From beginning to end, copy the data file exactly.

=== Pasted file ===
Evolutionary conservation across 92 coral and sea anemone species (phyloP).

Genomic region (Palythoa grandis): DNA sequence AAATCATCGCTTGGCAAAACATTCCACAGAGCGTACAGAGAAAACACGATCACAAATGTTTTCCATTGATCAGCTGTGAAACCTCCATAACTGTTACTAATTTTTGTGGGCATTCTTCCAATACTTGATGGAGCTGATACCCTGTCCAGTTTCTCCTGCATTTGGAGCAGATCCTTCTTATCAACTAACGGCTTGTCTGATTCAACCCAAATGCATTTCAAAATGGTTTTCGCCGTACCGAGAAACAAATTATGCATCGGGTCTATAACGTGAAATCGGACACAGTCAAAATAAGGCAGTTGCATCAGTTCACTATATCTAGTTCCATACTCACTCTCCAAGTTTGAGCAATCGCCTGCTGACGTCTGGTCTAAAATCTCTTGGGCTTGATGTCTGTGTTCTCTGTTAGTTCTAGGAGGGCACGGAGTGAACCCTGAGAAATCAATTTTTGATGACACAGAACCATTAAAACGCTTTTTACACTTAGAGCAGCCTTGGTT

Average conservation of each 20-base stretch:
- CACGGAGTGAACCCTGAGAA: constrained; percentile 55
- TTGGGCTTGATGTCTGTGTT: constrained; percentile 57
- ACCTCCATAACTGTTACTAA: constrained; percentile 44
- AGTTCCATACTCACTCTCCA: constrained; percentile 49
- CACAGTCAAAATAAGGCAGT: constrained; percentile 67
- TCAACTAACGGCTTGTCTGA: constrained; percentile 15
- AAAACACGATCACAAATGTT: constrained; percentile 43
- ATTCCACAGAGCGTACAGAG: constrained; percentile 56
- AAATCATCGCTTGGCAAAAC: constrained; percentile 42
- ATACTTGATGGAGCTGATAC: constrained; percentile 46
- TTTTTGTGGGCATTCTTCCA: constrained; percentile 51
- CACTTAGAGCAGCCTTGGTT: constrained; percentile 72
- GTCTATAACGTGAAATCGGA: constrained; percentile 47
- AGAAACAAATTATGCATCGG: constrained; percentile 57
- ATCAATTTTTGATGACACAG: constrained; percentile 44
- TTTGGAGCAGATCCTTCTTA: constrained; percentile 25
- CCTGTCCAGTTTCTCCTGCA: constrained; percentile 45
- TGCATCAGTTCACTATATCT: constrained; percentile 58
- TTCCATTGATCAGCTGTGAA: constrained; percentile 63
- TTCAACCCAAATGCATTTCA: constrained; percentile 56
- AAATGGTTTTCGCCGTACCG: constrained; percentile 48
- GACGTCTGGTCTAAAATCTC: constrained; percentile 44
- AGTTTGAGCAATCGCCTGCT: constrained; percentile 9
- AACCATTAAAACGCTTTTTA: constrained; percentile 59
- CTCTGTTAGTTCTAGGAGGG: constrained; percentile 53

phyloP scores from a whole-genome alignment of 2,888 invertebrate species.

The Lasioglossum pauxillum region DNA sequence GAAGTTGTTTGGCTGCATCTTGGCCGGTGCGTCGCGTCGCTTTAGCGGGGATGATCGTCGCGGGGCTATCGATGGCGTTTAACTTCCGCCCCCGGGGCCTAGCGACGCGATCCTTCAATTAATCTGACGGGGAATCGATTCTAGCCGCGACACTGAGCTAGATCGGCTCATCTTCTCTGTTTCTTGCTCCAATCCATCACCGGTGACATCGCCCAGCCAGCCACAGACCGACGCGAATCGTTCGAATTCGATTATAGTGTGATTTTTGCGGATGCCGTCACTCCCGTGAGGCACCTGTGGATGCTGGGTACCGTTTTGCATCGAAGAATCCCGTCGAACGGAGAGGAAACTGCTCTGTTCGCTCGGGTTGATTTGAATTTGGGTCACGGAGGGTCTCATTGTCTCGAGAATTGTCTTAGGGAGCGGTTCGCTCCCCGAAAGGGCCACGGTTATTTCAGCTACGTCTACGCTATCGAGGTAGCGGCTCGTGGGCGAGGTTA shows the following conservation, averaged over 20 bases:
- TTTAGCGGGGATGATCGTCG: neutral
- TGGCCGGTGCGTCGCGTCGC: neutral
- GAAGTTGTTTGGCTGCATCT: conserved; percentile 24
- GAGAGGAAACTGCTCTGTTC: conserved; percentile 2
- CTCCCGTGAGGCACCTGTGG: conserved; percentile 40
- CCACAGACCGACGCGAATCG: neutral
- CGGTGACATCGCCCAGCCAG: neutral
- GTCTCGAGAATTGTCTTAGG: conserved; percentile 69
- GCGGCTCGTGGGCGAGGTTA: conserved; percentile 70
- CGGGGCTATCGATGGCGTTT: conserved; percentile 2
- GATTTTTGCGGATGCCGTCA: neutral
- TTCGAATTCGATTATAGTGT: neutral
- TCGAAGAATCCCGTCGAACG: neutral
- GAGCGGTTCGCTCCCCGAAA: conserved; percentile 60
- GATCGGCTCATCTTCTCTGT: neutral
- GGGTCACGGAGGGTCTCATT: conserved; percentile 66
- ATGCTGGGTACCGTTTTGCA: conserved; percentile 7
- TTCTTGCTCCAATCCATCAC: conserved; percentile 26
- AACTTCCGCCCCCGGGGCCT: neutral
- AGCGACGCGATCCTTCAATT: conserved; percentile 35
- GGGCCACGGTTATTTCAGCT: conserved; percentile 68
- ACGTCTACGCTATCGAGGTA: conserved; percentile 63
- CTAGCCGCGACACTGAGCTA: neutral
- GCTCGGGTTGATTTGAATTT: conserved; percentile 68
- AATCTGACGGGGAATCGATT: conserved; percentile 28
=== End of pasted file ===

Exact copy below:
Evolutionary conservation across 92 coral and sea anemone species (phyloP).

Genomic region (Palythoa grandis): DNA sequence AAATCATCGCTTGGCAAAACATTCCACAGAGCGTACAGAGAAAACACGATCACAAATGTTTTCCATTGATCAGCTGTGAAACCTCCATAACTGTTACTAATTTTTGTGGGCATTCTTCCAATACTTGATGGAGCTGATACCCTGTCCAGTTTCTCCTGCATTTGGAGCAGATCCTTCTTATCAACTAACGGCTTGTCTGATTCAACCCAAATGCATTTCAAAATGGTTTTCGCCGTACCGAGAAACAAATTATGCATCGGGTCTATAACGTGAAATCGGACACAGTCAAAATAAGGCAGTTGCATCAGTTCACTATATCTAGTTCCATACTCACTCTCCAAGTTTGAGCAATCGCCTGCTGACGTCTGGTCTAAAATCTCTTGGGCTTGATGTCTGTGTTCTCTGTTAGTTCTAGGAGGGCACGGAGTGAACCCTGAGAAATCAATTTTTGATGACACAGAACCATTAAAACGCTTTTTACACTTAGAGCAGCCTTGGTT

Average conservation of each 20-base stretch:
- CACGGAGTGAACCCTGAGAA: constrained; percentile 55
- TTGGGCTTGATGTCTGTGTT: constrained; percentile 57
- ACCTCCATAACTGTTACTAA: constrained; percentile 44
- AGTTCCATACTCACTCTCCA: constrained; percentile 49
- CACAGTCAAAATAAGGCAGT: constrained; percentile 67
- TCAACTAACGGCTTGTCTGA: constrained; percentile 15
- AAAACACGATCACAAATGTT: constrained; percentile 43
- ATTCCACAGAGCGTACAGAG: constrained; percentile 56
- AAATCATCGCTTGGCAAAAC: constrained; percentile 42
- ATACTTGATGGAGCTGATAC: constrained; percentile 46
- TTTTTGTGGGCATTCTTCCA: constrained; percentile 51
- CACTTAGAGCAGCCTTGGTT: constrained; percentile 72
- GTCTATAACGTGAAATCGGA: constrained; percentile 47
- AGAAACAAATTATGCATCGG: constrained; percentile 57
- ATCAATTTTTGATGACACAG: constrained; percentile 44
- TTTGGAGCAGATCCTTCTTA: constrained; percentile 25
- CCTGTCCAGTTTCTCCTGCA: constrained; percentile 45
- TGCATCAGTTCACTATATCT: constrained; percentile 58
- TTCCATTGATCAGCTGTGAA: constrained; percentile 63
- TTCAACCCAAATGCATTTCA: constrained; percentile 56
- AAATGGTTTTCGCCGTACCG: constrained; percentile 48
- GACGTCTGGTCTAAAATCTC: constrained; percentile 44
- AGTTTGAGCAATCGCCTGCT: constrained; percentile 9
- AACCATTAAAACGCTTTTTA: constrained; percentile 59
- CTCTGTTAGTTCTAGGAGGG: constrained; percentile 53

phyloP scores from a whole-genome alignment of 2,888 invertebrate species.

The Lasioglossum pauxillum region DNA sequence GAAGTTGTTTGGCTGCATCTTGGCCGGTGCGTCGCGTCGCTTTAGCGGGGATGATCGTCGCGGGGCTATCGATGGCGTTTAACTTCCGCCCCCGGGGCCTAGCGACGCGATCCTTCAATTAATCTGACGGGGAATCGATTCTAGCCGCGACACTGAGCTAGATCGGCTCATCTTCTCTGTTTCTTGCTCCAATCCATCACCGGTGACATCGCCCAGCCAGCCACAGACCGACGCGAATCGTTCGAATTCGATTATAGTGTGATTTTTGCGGATGCCGTCACTCCCGTGAGGCACCTGTGGATGCTGGGTACCGTTTTGCATCGAAGAATCCCGTCGAACGGAGAGGAAACTGCTCTGTTCGCTCGGGTTGATTTGAATTTGGGTCACGGAGGGTCTCATTGTCTCGAGAATTGTCTTAGGGAGCGGTTCGCTCCCCGAAAGGGCCACGGTTATTTCAGCTACGTCTACGCTATCGAGGTAGCGGCTCGTGGGCGAGGTTA shows the following conservation, averaged over 20 bases:
- TTTAGCGGGGATGATCGTCG: neutral
- TGGCCGGTGCGTCGCGTCGC: neutral
- GAAGTTGTTTGGCTGCATCT: conserved; percentile 24
- GAGAGGAAACTGCTCTGTTC: conserved; percentile 2
- CTCCCGTGAGGCACCTGTGG: conserved; percentile 40
- CCACAGACCGACGCGAATCG: neutral
- CGGTGACATCGCCCAGCCAG: neutral
- GTCTCGAGAATTGTCTTAGG: conserved; percentile 69
- GCGGCTCGTGGGCGAGGTTA: conserved; percentile 70
- CGGGGCTATCGATGGCGTTT: conserved; percentile 2
- GATTTTTGCGGATGCCGTCA: neutral
- TTCGAATTCGATTATAGTGT: neutral
- TCGAAGAATCCCGTCGAACG: neutral
- GAGCGGTTCGCTCCCCGAAA: conserved; percentile 60
- GATCGGCTCATCTTCTCTGT: neutral
- GGGTCACGGAGGGTCTCATT: conserved; percentile 66
- ATGCTGGGTACCGTTTTGCA: conserved; percentile 7
- TTCTTGCTCCAATCCATCAC: conserved; percentile 26
- AACTTCCGCCCCCGGGGCCT: neutral
- AGCGACGCGATCCTTCAATT: conserved; percentile 35
- GGGCCACGGTTATTTCAGCT: conserved; percentile 68
- ACGTCTACGCTATCGAGGTA: conserved; percentile 63
- CTAGCCGCGACACTGAGCTA: neutral
- GCTCGGGTTGATTTGAATTT: conserved; percentile 68
- AATCTGACGGGGAATCGATT: conserved; percentile 28